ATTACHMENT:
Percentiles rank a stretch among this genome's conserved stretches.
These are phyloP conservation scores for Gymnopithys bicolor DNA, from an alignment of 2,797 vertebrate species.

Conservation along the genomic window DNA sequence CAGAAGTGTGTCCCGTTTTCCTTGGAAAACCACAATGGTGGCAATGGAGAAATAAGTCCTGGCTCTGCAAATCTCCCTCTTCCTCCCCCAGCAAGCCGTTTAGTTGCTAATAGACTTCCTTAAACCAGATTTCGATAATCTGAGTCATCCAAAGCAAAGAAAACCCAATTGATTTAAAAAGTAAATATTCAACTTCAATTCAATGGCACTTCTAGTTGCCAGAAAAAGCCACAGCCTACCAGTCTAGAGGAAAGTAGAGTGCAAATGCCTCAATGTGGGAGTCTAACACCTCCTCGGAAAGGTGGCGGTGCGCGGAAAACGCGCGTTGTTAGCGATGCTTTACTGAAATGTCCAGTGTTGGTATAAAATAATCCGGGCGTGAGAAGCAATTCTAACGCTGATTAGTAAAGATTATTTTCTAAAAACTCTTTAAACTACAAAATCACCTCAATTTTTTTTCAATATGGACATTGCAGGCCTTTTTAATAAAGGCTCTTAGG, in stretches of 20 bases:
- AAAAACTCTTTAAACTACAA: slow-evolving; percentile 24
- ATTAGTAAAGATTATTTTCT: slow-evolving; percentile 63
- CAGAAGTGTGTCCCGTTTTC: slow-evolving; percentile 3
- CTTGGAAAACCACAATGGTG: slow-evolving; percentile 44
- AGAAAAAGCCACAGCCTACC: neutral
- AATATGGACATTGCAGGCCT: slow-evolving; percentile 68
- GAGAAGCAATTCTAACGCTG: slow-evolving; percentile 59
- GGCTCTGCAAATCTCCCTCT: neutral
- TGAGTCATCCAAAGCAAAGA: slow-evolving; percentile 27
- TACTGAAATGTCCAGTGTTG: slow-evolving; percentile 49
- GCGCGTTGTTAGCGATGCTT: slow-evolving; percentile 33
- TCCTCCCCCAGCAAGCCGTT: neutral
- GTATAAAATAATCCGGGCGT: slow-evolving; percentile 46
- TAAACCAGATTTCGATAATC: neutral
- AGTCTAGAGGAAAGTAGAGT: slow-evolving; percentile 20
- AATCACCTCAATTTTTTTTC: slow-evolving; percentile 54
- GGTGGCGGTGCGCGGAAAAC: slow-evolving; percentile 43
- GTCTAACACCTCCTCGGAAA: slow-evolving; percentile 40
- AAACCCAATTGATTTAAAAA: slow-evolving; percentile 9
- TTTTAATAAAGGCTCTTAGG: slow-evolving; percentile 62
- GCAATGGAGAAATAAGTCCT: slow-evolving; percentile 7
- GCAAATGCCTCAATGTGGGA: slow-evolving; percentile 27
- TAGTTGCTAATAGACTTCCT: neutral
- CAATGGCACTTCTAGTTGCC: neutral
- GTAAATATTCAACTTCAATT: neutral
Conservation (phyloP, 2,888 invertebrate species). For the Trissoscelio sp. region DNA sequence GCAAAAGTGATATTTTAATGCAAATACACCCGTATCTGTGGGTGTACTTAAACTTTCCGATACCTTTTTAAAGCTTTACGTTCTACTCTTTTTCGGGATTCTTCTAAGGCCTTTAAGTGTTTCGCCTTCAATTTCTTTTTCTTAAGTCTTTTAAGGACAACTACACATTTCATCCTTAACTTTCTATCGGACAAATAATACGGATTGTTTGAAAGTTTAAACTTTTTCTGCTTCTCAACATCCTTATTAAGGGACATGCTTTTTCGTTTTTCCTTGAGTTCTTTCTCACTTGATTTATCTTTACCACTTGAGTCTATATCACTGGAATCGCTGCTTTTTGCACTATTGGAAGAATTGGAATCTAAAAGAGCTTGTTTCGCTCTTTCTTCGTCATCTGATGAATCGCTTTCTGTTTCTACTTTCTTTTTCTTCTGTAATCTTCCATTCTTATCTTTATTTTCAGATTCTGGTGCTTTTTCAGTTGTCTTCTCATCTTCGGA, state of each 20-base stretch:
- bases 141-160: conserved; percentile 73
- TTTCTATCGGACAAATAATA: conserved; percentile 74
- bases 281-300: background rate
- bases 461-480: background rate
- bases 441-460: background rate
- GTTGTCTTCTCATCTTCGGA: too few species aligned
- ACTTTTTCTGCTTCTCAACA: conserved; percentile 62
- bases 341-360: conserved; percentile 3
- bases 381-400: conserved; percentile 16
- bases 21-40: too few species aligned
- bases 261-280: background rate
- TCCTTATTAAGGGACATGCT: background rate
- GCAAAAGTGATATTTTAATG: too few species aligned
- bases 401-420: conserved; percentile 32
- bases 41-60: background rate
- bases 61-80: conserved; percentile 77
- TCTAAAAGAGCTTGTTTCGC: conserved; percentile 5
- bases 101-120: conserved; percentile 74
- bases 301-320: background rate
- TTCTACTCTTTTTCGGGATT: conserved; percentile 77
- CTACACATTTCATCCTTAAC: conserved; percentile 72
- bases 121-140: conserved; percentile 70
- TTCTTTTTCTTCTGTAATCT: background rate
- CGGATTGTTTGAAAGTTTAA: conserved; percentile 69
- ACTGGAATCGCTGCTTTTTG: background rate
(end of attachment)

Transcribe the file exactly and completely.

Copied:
Percentiles rank a stretch among this genome's conserved stretches.
These are phyloP conservation scores for Gymnopithys bicolor DNA, from an alignment of 2,797 vertebrate species.

Conservation along the genomic window DNA sequence CAGAAGTGTGTCCCGTTTTCCTTGGAAAACCACAATGGTGGCAATGGAGAAATAAGTCCTGGCTCTGCAAATCTCCCTCTTCCTCCCCCAGCAAGCCGTTTAGTTGCTAATAGACTTCCTTAAACCAGATTTCGATAATCTGAGTCATCCAAAGCAAAGAAAACCCAATTGATTTAAAAAGTAAATATTCAACTTCAATTCAATGGCACTTCTAGTTGCCAGAAAAAGCCACAGCCTACCAGTCTAGAGGAAAGTAGAGTGCAAATGCCTCAATGTGGGAGTCTAACACCTCCTCGGAAAGGTGGCGGTGCGCGGAAAACGCGCGTTGTTAGCGATGCTTTACTGAAATGTCCAGTGTTGGTATAAAATAATCCGGGCGTGAGAAGCAATTCTAACGCTGATTAGTAAAGATTATTTTCTAAAAACTCTTTAAACTACAAAATCACCTCAATTTTTTTTCAATATGGACATTGCAGGCCTTTTTAATAAAGGCTCTTAGG, in stretches of 20 bases:
- AAAAACTCTTTAAACTACAA: slow-evolving; percentile 24
- ATTAGTAAAGATTATTTTCT: slow-evolving; percentile 63
- CAGAAGTGTGTCCCGTTTTC: slow-evolving; percentile 3
- CTTGGAAAACCACAATGGTG: slow-evolving; percentile 44
- AGAAAAAGCCACAGCCTACC: neutral
- AATATGGACATTGCAGGCCT: slow-evolving; percentile 68
- GAGAAGCAATTCTAACGCTG: slow-evolving; percentile 59
- GGCTCTGCAAATCTCCCTCT: neutral
- TGAGTCATCCAAAGCAAAGA: slow-evolving; percentile 27
- TACTGAAATGTCCAGTGTTG: slow-evolving; percentile 49
- GCGCGTTGTTAGCGATGCTT: slow-evolving; percentile 33
- TCCTCCCCCAGCAAGCCGTT: neutral
- GTATAAAATAATCCGGGCGT: slow-evolving; percentile 46
- TAAACCAGATTTCGATAATC: neutral
- AGTCTAGAGGAAAGTAGAGT: slow-evolving; percentile 20
- AATCACCTCAATTTTTTTTC: slow-evolving; percentile 54
- GGTGGCGGTGCGCGGAAAAC: slow-evolving; percentile 43
- GTCTAACACCTCCTCGGAAA: slow-evolving; percentile 40
- AAACCCAATTGATTTAAAAA: slow-evolving; percentile 9
- TTTTAATAAAGGCTCTTAGG: slow-evolving; percentile 62
- GCAATGGAGAAATAAGTCCT: slow-evolving; percentile 7
- GCAAATGCCTCAATGTGGGA: slow-evolving; percentile 27
- TAGTTGCTAATAGACTTCCT: neutral
- CAATGGCACTTCTAGTTGCC: neutral
- GTAAATATTCAACTTCAATT: neutral
Conservation (phyloP, 2,888 invertebrate species). For the Trissoscelio sp. region DNA sequence GCAAAAGTGATATTTTAATGCAAATACACCCGTATCTGTGGGTGTACTTAAACTTTCCGATACCTTTTTAAAGCTTTACGTTCTACTCTTTTTCGGGATTCTTCTAAGGCCTTTAAGTGTTTCGCCTTCAATTTCTTTTTCTTAAGTCTTTTAAGGACAACTACACATTTCATCCTTAACTTTCTATCGGACAAATAATACGGATTGTTTGAAAGTTTAAACTTTTTCTGCTTCTCAACATCCTTATTAAGGGACATGCTTTTTCGTTTTTCCTTGAGTTCTTTCTCACTTGATTTATCTTTACCACTTGAGTCTATATCACTGGAATCGCTGCTTTTTGCACTATTGGAAGAATTGGAATCTAAAAGAGCTTGTTTCGCTCTTTCTTCGTCATCTGATGAATCGCTTTCTGTTTCTACTTTCTTTTTCTTCTGTAATCTTCCATTCTTATCTTTATTTTCAGATTCTGGTGCTTTTTCAGTTGTCTTCTCATCTTCGGA, state of each 20-base stretch:
- bases 141-160: conserved; percentile 73
- TTTCTATCGGACAAATAATA: conserved; percentile 74
- bases 281-300: background rate
- bases 461-480: background rate
- bases 441-460: background rate
- GTTGTCTTCTCATCTTCGGA: too few species aligned
- ACTTTTTCTGCTTCTCAACA: conserved; percentile 62
- bases 341-360: conserved; percentile 3
- bases 381-400: conserved; percentile 16
- bases 21-40: too few species aligned
- bases 261-280: background rate
- TCCTTATTAAGGGACATGCT: background rate
- GCAAAAGTGATATTTTAATG: too few species aligned
- bases 401-420: conserved; percentile 32
- bases 41-60: background rate
- bases 61-80: conserved; percentile 77
- TCTAAAAGAGCTTGTTTCGC: conserved; percentile 5
- bases 101-120: conserved; percentile 74
- bases 301-320: background rate
- TTCTACTCTTTTTCGGGATT: conserved; percentile 77
- CTACACATTTCATCCTTAAC: conserved; percentile 72
- bases 121-140: conserved; percentile 70
- TTCTTTTTCTTCTGTAATCT: background rate
- CGGATTGTTTGAAAGTTTAA: conserved; percentile 69
- ACTGGAATCGCTGCTTTTTG: background rate